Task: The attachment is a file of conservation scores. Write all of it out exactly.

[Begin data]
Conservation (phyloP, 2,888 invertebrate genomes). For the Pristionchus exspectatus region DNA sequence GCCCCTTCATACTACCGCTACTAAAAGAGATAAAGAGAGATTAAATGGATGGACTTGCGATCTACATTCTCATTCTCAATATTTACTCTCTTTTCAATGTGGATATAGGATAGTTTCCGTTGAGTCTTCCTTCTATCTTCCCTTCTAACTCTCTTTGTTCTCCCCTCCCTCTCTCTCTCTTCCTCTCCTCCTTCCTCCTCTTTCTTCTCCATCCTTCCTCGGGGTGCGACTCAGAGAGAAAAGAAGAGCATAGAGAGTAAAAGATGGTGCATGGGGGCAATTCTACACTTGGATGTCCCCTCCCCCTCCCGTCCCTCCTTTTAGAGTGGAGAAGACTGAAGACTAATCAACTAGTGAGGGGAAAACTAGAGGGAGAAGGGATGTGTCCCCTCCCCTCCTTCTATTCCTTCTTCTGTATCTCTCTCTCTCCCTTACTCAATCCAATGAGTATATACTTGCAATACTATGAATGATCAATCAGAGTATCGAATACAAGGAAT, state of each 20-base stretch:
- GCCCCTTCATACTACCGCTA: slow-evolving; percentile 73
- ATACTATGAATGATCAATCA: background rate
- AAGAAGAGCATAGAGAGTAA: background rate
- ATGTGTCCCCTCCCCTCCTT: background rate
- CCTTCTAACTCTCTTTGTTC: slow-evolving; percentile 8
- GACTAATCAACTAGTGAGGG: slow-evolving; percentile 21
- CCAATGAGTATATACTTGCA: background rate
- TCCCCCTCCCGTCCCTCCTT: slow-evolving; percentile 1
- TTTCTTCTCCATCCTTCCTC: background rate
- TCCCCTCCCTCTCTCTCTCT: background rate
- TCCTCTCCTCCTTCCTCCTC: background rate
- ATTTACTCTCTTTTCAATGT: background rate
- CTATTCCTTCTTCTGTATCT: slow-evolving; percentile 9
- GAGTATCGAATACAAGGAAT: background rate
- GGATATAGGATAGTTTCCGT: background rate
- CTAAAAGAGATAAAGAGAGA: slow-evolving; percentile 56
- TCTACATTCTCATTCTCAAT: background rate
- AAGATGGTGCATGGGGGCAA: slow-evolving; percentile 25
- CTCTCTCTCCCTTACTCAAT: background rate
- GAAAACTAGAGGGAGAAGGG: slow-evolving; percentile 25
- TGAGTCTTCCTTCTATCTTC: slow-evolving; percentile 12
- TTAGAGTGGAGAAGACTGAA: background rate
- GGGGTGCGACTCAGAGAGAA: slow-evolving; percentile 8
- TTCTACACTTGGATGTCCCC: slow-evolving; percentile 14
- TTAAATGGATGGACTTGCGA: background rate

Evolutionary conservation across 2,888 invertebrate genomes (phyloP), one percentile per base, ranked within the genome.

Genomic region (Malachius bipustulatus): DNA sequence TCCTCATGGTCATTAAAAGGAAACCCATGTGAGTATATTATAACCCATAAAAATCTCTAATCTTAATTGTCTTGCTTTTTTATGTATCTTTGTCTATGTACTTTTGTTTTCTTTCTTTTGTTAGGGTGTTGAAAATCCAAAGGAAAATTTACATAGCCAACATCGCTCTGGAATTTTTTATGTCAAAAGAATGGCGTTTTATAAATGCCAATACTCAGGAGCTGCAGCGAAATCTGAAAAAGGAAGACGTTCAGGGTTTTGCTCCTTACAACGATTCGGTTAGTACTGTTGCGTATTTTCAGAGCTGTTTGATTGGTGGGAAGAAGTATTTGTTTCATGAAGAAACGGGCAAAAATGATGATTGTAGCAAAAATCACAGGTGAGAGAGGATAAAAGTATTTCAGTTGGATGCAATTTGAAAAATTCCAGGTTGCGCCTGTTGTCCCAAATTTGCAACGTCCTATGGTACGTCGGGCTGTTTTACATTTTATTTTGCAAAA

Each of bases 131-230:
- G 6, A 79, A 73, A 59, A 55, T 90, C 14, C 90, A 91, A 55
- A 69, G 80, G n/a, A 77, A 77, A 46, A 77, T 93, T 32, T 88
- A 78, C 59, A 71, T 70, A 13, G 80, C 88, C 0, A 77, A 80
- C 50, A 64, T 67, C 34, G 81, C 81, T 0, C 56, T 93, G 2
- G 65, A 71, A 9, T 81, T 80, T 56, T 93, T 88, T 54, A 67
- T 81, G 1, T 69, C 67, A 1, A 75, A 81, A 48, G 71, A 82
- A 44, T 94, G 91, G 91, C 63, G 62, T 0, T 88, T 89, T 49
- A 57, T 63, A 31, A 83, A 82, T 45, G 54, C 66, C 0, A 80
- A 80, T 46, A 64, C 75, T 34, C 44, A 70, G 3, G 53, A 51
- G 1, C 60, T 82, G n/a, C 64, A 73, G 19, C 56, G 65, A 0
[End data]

Conservation (phyloP, 2,888 invertebrate genomes). For the Pristionchus exspectatus region DNA sequence GCCCCTTCATACTACCGCTACTAAAAGAGATAAAGAGAGATTAAATGGATGGACTTGCGATCTACATTCTCATTCTCAATATTTACTCTCTTTTCAATGTGGATATAGGATAGTTTCCGTTGAGTCTTCCTTCTATCTTCCCTTCTAACTCTCTTTGTTCTCCCCTCCCTCTCTCTCTCTTCCTCTCCTCCTTCCTCCTCTTTCTTCTCCATCCTTCCTCGGGGTGCGACTCAGAGAGAAAAGAAGAGCATAGAGAGTAAAAGATGGTGCATGGGGGCAATTCTACACTTGGATGTCCCCTCCCCCTCCCGTCCCTCCTTTTAGAGTGGAGAAGACTGAAGACTAATCAACTAGTGAGGGGAAAACTAGAGGGAGAAGGGATGTGTCCCCTCCCCTCCTTCTATTCCTTCTTCTGTATCTCTCTCTCTCCCTTACTCAATCCAATGAGTATATACTTGCAATACTATGAATGATCAATCAGAGTATCGAATACAAGGAAT, state of each 20-base stretch:
- GCCCCTTCATACTACCGCTA: slow-evolving; percentile 73
- ATACTATGAATGATCAATCA: background rate
- AAGAAGAGCATAGAGAGTAA: background rate
- ATGTGTCCCCTCCCCTCCTT: background rate
- CCTTCTAACTCTCTTTGTTC: slow-evolving; percentile 8
- GACTAATCAACTAGTGAGGG: slow-evolving; percentile 21
- CCAATGAGTATATACTTGCA: background rate
- TCCCCCTCCCGTCCCTCCTT: slow-evolving; percentile 1
- TTTCTTCTCCATCCTTCCTC: background rate
- TCCCCTCCCTCTCTCTCTCT: background rate
- TCCTCTCCTCCTTCCTCCTC: background rate
- ATTTACTCTCTTTTCAATGT: background rate
- CTATTCCTTCTTCTGTATCT: slow-evolving; percentile 9
- GAGTATCGAATACAAGGAAT: background rate
- GGATATAGGATAGTTTCCGT: background rate
- CTAAAAGAGATAAAGAGAGA: slow-evolving; percentile 56
- TCTACATTCTCATTCTCAAT: background rate
- AAGATGGTGCATGGGGGCAA: slow-evolving; percentile 25
- CTCTCTCTCCCTTACTCAAT: background rate
- GAAAACTAGAGGGAGAAGGG: slow-evolving; percentile 25
- TGAGTCTTCCTTCTATCTTC: slow-evolving; percentile 12
- TTAGAGTGGAGAAGACTGAA: background rate
- GGGGTGCGACTCAGAGAGAA: slow-evolving; percentile 8
- TTCTACACTTGGATGTCCCC: slow-evolving; percentile 14
- TTAAATGGATGGACTTGCGA: background rate

Evolutionary conservation across 2,888 invertebrate genomes (phyloP), one percentile per base, ranked within the genome.

Genomic region (Malachius bipustulatus): DNA sequence TCCTCATGGTCATTAAAAGGAAACCCATGTGAGTATATTATAACCCATAAAAATCTCTAATCTTAATTGTCTTGCTTTTTTATGTATCTTTGTCTATGTACTTTTGTTTTCTTTCTTTTGTTAGGGTGTTGAAAATCCAAAGGAAAATTTACATAGCCAACATCGCTCTGGAATTTTTTATGTCAAAAGAATGGCGTTTTATAAATGCCAATACTCAGGAGCTGCAGCGAAATCTGAAAAAGGAAGACGTTCAGGGTTTTGCTCCTTACAACGATTCGGTTAGTACTGTTGCGTATTTTCAGAGCTGTTTGATTGGTGGGAAGAAGTATTTGTTTCATGAAGAAACGGGCAAAAATGATGATTGTAGCAAAAATCACAGGTGAGAGAGGATAAAAGTATTTCAGTTGGATGCAATTTGAAAAATTCCAGGTTGCGCCTGTTGTCCCAAATTTGCAACGTCCTATGGTACGTCGGGCTGTTTTACATTTTATTTTGCAAAA

Each of bases 131-230:
- G 6, A 79, A 73, A 59, A 55, T 90, C 14, C 90, A 91, A 55
- A 69, G 80, G n/a, A 77, A 77, A 46, A 77, T 93, T 32, T 88
- A 78, C 59, A 71, T 70, A 13, G 80, C 88, C 0, A 77, A 80
- C 50, A 64, T 67, C 34, G 81, C 81, T 0, C 56, T 93, G 2
- G 65, A 71, A 9, T 81, T 80, T 56, T 93, T 88, T 54, A 67
- T 81, G 1, T 69, C 67, A 1, A 75, A 81, A 48, G 71, A 82
- A 44, T 94, G 91, G 91, C 63, G 62, T 0, T 88, T 89, T 49
- A 57, T 63, A 31, A 83, A 82, T 45, G 54, C 66, C 0, A 80
- A 80, T 46, A 64, C 75, T 34, C 44, A 70, G 3, G 53, A 51
- G 1, C 60, T 82, G n/a, C 64, A 73, G 19, C 56, G 65, A 0